Can employee recognition during a crisis affect whether employees will become promoters? In extensive surveys conducted during the COVID-19 pandemic, respondents whose teams had been recognized more frequently for their work recently (compared to before the pandemic) were 82 percent more likely to promote their organizations to others. Additionally, those who reported that their organizations helped them maintain a good work–life balance during the pandemic were 178 percent more likely to promote their organizations to others. 4
Loyalty at large companies fluctuates, too.
Even large organizations that are making an effort to improve loyalty can see employee loyalty levels fluctuate greatly. A company that does extremely well one year may not do as well the next. For example, an eNPS survey conducted in March 2020 (early in the 2020 pandemic, which no doubt influenced the employees’ responses) of Facebook, Amazon, Apple, Netflix, and Google indicated how differently these large companies can be perceived by their own workers.5 When employees were asked if they recommended their companies as a great place to work, their responses produced the following eNPS scores:
• Netflix: 52
• Google: 18
• Facebook: 12
• Apple: 8
• Amazon: -39
The survey also found a link between secure employment and high eNPS: “57 percent of surveyed professionals feared being laid off. However, only 36.6 percent of Facebook professionals shared that fear.” This “increased feeling of job security” was reflected in Facebook’s positive eNPS.
Use additional strategies to improve employee loyalty.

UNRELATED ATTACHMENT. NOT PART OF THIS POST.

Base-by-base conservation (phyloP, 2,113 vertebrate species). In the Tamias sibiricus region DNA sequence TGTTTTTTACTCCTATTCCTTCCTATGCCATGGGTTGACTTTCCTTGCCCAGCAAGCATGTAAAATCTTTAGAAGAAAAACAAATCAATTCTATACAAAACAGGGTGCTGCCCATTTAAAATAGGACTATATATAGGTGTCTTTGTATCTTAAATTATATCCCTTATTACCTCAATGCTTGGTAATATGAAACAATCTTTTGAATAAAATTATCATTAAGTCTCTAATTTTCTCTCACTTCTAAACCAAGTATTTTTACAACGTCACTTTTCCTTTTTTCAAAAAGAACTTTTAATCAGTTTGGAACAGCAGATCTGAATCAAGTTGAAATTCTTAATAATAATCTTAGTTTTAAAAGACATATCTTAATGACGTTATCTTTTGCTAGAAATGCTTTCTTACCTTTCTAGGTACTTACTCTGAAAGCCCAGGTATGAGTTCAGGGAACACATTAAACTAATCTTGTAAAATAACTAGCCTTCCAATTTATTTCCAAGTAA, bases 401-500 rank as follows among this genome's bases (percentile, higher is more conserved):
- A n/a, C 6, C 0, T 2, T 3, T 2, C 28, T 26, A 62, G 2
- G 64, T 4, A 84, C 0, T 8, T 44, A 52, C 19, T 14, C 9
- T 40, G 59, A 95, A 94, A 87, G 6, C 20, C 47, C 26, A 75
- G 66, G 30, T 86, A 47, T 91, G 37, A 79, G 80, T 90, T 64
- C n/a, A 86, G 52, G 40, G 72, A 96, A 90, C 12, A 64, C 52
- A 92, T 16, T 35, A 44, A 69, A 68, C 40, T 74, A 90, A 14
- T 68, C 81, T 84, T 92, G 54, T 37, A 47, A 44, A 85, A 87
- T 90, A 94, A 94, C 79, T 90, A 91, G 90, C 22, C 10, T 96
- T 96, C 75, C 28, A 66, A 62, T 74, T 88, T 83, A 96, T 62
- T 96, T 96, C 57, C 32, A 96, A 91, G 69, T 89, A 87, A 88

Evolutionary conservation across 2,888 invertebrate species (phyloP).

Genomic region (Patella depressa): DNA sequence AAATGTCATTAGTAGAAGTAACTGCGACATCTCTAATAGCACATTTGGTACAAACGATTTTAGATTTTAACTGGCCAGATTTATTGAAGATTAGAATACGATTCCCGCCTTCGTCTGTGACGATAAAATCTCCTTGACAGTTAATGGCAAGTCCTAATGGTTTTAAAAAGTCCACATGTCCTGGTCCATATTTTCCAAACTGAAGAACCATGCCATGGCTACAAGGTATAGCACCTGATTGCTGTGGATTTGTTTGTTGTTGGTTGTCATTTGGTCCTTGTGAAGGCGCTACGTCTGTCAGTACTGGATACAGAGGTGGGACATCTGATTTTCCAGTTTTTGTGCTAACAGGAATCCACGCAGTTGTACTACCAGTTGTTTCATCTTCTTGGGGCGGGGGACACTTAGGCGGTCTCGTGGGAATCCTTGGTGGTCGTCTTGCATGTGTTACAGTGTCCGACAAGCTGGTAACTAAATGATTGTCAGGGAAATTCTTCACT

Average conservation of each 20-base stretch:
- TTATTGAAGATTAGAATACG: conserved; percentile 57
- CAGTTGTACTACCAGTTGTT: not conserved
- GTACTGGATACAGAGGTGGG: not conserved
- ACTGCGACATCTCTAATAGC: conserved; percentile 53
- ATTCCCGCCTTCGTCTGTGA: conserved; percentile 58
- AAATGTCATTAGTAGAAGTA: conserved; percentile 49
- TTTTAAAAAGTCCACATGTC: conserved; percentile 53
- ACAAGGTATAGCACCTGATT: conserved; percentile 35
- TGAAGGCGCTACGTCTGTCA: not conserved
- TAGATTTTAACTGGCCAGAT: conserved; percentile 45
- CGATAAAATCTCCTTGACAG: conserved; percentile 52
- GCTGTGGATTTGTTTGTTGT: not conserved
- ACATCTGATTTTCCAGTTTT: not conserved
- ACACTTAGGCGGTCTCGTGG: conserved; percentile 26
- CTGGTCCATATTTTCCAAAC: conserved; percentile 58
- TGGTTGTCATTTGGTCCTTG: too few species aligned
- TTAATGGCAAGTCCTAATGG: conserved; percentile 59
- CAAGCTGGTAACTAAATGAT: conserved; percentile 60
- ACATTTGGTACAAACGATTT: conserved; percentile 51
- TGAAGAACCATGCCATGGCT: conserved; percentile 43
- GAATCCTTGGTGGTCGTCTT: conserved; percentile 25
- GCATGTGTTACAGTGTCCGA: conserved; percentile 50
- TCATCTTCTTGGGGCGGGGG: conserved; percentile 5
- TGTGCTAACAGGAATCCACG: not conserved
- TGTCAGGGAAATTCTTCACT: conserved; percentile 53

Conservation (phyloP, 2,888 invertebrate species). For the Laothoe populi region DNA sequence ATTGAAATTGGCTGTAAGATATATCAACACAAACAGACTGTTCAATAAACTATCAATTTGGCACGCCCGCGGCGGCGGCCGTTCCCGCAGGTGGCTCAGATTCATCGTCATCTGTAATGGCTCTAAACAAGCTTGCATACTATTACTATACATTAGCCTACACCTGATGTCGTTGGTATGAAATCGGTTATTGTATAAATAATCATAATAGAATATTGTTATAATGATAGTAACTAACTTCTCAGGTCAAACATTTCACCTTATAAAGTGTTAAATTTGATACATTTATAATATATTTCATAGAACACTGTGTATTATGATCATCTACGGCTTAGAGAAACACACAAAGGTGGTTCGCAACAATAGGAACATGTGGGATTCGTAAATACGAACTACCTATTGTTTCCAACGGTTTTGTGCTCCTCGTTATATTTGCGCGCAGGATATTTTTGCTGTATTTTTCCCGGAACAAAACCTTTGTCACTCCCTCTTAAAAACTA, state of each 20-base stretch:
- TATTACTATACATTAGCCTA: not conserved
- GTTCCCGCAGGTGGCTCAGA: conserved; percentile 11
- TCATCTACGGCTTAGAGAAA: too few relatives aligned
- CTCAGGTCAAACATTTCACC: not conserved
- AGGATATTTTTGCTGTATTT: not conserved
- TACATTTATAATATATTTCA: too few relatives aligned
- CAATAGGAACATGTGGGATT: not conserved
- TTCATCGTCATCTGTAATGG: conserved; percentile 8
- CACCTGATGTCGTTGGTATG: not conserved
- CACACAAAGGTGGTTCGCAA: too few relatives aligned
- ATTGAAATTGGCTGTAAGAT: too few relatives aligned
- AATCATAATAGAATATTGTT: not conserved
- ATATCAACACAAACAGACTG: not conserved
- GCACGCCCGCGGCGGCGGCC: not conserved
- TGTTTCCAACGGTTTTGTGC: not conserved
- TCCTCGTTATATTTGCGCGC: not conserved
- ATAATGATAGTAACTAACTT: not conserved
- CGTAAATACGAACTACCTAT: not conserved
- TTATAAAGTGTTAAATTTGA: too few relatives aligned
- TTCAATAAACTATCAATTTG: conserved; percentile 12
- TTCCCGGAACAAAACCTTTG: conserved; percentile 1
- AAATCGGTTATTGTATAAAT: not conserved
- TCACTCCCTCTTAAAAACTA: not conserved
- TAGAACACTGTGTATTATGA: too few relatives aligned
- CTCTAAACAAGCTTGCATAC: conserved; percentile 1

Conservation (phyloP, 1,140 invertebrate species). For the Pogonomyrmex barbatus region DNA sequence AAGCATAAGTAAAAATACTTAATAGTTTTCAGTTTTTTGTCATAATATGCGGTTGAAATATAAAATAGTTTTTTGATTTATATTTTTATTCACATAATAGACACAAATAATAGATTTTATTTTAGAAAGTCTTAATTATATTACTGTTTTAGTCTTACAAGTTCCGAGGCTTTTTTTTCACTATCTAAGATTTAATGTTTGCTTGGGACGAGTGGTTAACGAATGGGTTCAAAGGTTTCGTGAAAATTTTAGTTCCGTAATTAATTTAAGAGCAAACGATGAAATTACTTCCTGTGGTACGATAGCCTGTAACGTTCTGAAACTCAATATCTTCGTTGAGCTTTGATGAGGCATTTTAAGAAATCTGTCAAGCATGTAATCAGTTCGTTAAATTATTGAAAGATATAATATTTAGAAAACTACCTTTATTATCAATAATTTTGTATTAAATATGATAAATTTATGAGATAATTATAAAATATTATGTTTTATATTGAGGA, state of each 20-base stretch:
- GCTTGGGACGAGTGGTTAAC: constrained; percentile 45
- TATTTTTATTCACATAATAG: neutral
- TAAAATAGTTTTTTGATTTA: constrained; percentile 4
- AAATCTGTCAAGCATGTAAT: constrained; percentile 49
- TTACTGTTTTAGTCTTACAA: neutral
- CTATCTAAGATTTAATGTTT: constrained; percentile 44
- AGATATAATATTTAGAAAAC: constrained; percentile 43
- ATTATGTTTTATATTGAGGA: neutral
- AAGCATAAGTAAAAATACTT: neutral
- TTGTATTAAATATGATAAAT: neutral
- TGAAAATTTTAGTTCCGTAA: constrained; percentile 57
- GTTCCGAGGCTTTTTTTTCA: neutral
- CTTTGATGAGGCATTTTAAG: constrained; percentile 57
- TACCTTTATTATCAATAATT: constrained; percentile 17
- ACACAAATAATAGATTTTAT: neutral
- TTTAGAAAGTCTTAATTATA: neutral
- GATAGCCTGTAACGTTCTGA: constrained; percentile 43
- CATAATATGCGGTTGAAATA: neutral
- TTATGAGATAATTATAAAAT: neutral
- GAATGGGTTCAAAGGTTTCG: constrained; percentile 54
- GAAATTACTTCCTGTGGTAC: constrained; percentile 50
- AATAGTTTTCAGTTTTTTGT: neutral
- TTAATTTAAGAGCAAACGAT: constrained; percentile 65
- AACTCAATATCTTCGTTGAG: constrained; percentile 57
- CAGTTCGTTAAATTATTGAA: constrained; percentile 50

Other methods for improving the employee experience include promoting a healthy work–life balance. When workers feel that their time away from work is respected, they are less likely to experience burnout and stress.
Because the benefits that come with a job also influence employee experience, ensuring that healthcare coverage and other company benefits are attractive can also go a long way toward making employees happy. Organizations should also seek to foster work environments in which all employees have access to opportunities and know that they are valued. Any investment in employee experiences that lead to more satisfied employees—and to more promoters in the organization—is worth the expense.
Use eNPS to survey the workforce regularly.
An eNPS survey can be a valuable tool, but only if it’s used often. Because employee loyalty changes constantly, regular surveys can give the best indication as to whether loyalty is rising or falling. Reviewing survey results quarterly, for example, can help leaders to turn simple, honest feedback into a benchmark metric and identify trends throughout the year. By monitoring the eNPS ups and downs, employers can react appropriately with tactics designed to improve the employee experience, build a positive workplace culture, and drive better business performance.
1 QuestionPro. Undated. “700,000 Culture Benchmarks: What’s Driving eNPS in Workplaces Today.” QuestionPro website, www.questionpro.com/blog/culture-benchmarks-for-enps/.
2 O.C. Tanner. 2021. “2021 Global Culture Report.” O.C. Tanner website, www.octanner.com/global-culture-report/2021/recognition.html.
4 O.C. Tanner.
5 Yoonmi Park. 2020. “Which FAANG Is Best to Work For? We Figured It Out.” Blind, November 17, www.teamblind.com/blog/index.php/2020/11/17/which-faang-is-best-to-work-for-we-figured-it-out/.